I have written several stories in the JN about the contributions of Jews to the labor movement in America. In particular, in Michigan, many Jews contributed to the success of the United Automobile Workers (UAW), and some members, like Irving Bluestone and Sam Fishman, became national labor leaders.
So, because many Jews have supported labor, one might ask, “What has the labor movement done for Jews?”
One answer to this question can be found in the June 16, 1961, issue of the JN, where you’ll find an advertisement and story regarding a testimonial dinner for famous UAW President Walter Reuther, citing him as “Labor Man of the Decade,” as well as a photo with members of the testimonial committee, which included Rabbi Morris Adler.
While Reuther was clearly one of the most powerful and influential union leaders in American history, Detroit’s Jewish community was honoring Reuther for his work and that of the UAW on behalf of Israel. Michael Comay, Israel’s ambassador to the United Nations at the time, came to Detroit to present an award from the State of Israel to Reuther.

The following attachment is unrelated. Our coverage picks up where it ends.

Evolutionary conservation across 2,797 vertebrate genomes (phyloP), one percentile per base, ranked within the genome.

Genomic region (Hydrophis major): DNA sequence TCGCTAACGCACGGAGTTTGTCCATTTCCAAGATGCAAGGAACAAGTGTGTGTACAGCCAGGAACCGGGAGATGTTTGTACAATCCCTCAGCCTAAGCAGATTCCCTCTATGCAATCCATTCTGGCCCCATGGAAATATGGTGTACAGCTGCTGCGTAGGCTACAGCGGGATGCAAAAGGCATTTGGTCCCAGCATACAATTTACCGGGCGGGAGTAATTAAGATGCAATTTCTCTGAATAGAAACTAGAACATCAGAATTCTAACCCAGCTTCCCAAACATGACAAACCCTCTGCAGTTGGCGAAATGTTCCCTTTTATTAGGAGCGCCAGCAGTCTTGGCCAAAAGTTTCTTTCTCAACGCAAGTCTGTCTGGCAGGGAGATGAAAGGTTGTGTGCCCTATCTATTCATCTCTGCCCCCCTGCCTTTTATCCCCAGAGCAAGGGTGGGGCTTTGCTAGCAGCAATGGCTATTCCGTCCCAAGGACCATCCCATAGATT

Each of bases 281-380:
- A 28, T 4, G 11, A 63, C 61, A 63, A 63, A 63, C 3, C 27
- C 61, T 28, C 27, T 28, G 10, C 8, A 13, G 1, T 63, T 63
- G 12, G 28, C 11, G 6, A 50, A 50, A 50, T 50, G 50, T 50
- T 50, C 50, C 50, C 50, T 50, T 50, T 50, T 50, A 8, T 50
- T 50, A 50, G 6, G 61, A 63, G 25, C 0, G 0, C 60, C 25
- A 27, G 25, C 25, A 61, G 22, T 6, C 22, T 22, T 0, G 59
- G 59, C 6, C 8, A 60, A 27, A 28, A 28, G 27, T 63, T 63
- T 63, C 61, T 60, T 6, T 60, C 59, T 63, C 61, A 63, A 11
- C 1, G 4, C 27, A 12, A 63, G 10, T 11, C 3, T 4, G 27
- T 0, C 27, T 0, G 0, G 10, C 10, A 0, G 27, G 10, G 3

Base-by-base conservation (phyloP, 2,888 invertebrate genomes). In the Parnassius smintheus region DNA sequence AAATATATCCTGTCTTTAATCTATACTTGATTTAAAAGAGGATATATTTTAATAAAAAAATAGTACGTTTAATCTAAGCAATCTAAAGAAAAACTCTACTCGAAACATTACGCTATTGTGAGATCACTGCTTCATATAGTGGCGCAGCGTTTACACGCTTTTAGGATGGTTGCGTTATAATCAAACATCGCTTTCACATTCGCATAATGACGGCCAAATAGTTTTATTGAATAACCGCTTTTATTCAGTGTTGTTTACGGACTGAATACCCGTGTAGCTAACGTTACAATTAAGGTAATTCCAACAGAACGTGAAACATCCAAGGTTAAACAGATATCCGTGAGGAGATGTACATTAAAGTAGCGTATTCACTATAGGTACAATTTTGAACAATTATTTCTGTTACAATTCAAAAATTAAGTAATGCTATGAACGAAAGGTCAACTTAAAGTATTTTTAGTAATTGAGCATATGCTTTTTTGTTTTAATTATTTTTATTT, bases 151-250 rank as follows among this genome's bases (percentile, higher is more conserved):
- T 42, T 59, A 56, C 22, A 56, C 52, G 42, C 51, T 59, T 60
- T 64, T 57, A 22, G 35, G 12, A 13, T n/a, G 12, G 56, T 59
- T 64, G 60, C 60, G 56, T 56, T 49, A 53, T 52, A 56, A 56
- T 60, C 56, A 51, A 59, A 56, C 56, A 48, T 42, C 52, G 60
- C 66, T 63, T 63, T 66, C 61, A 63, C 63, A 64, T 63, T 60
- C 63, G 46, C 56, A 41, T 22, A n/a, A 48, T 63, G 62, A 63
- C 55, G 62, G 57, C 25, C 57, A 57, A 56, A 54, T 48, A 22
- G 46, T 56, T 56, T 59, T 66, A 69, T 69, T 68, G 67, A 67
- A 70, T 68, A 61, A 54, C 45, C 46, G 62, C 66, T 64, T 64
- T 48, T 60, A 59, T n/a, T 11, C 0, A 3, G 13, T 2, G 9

Beyond Reuther’s personal support for Israel and his relationships with labor and political leaders there, the UAW also purchased $100,000 in Israeli Bonds. A tidy sum for 1961.
Want to learn more? Go to the DJN Foundation archives, available for free at www.djnfoundation.org.
By Mike Smith, DJN Foundation Archivist